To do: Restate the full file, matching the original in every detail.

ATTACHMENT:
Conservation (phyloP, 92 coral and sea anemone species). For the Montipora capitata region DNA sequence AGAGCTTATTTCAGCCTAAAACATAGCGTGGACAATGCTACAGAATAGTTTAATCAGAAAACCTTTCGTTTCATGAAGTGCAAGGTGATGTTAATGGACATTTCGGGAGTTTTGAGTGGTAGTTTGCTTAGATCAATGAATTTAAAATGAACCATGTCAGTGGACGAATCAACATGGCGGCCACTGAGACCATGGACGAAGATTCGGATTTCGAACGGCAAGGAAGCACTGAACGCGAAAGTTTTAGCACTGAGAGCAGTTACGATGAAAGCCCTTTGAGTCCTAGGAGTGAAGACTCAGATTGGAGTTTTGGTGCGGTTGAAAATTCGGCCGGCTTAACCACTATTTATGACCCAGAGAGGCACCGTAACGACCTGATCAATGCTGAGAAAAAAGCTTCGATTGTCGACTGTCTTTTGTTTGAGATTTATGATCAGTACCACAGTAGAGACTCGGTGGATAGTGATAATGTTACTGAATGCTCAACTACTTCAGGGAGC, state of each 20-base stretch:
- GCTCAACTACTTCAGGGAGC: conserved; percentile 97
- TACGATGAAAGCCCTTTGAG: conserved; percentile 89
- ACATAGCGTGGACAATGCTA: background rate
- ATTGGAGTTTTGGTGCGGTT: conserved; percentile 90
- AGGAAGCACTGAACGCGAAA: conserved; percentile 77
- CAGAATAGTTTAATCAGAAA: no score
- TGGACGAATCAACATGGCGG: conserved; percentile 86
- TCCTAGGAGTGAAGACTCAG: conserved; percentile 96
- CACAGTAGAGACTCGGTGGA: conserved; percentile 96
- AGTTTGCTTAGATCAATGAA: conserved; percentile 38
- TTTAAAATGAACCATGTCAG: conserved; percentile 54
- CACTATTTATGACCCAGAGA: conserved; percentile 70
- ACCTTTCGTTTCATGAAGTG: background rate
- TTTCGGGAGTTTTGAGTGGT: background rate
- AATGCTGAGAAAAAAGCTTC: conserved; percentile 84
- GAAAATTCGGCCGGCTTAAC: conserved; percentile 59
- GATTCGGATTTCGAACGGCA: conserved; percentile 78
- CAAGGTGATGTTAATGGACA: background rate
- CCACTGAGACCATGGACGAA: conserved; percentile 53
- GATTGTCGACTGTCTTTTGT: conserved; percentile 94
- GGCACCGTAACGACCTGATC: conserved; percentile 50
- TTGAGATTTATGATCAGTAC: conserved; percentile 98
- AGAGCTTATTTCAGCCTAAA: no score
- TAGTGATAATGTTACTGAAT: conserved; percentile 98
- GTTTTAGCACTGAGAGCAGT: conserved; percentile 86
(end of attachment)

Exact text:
Conservation (phyloP, 92 coral and sea anemone species). For the Montipora capitata region DNA sequence AGAGCTTATTTCAGCCTAAAACATAGCGTGGACAATGCTACAGAATAGTTTAATCAGAAAACCTTTCGTTTCATGAAGTGCAAGGTGATGTTAATGGACATTTCGGGAGTTTTGAGTGGTAGTTTGCTTAGATCAATGAATTTAAAATGAACCATGTCAGTGGACGAATCAACATGGCGGCCACTGAGACCATGGACGAAGATTCGGATTTCGAACGGCAAGGAAGCACTGAACGCGAAAGTTTTAGCACTGAGAGCAGTTACGATGAAAGCCCTTTGAGTCCTAGGAGTGAAGACTCAGATTGGAGTTTTGGTGCGGTTGAAAATTCGGCCGGCTTAACCACTATTTATGACCCAGAGAGGCACCGTAACGACCTGATCAATGCTGAGAAAAAAGCTTCGATTGTCGACTGTCTTTTGTTTGAGATTTATGATCAGTACCACAGTAGAGACTCGGTGGATAGTGATAATGTTACTGAATGCTCAACTACTTCAGGGAGC, state of each 20-base stretch:
- GCTCAACTACTTCAGGGAGC: conserved; percentile 97
- TACGATGAAAGCCCTTTGAG: conserved; percentile 89
- ACATAGCGTGGACAATGCTA: background rate
- ATTGGAGTTTTGGTGCGGTT: conserved; percentile 90
- AGGAAGCACTGAACGCGAAA: conserved; percentile 77
- CAGAATAGTTTAATCAGAAA: no score
- TGGACGAATCAACATGGCGG: conserved; percentile 86
- TCCTAGGAGTGAAGACTCAG: conserved; percentile 96
- CACAGTAGAGACTCGGTGGA: conserved; percentile 96
- AGTTTGCTTAGATCAATGAA: conserved; percentile 38
- TTTAAAATGAACCATGTCAG: conserved; percentile 54
- CACTATTTATGACCCAGAGA: conserved; percentile 70
- ACCTTTCGTTTCATGAAGTG: background rate
- TTTCGGGAGTTTTGAGTGGT: background rate
- AATGCTGAGAAAAAAGCTTC: conserved; percentile 84
- GAAAATTCGGCCGGCTTAAC: conserved; percentile 59
- GATTCGGATTTCGAACGGCA: conserved; percentile 78
- CAAGGTGATGTTAATGGACA: background rate
- CCACTGAGACCATGGACGAA: conserved; percentile 53
- GATTGTCGACTGTCTTTTGT: conserved; percentile 94
- GGCACCGTAACGACCTGATC: conserved; percentile 50
- TTGAGATTTATGATCAGTAC: conserved; percentile 98
- AGAGCTTATTTCAGCCTAAA: no score
- TAGTGATAATGTTACTGAAT: conserved; percentile 98
- GTTTTAGCACTGAGAGCAGT: conserved; percentile 86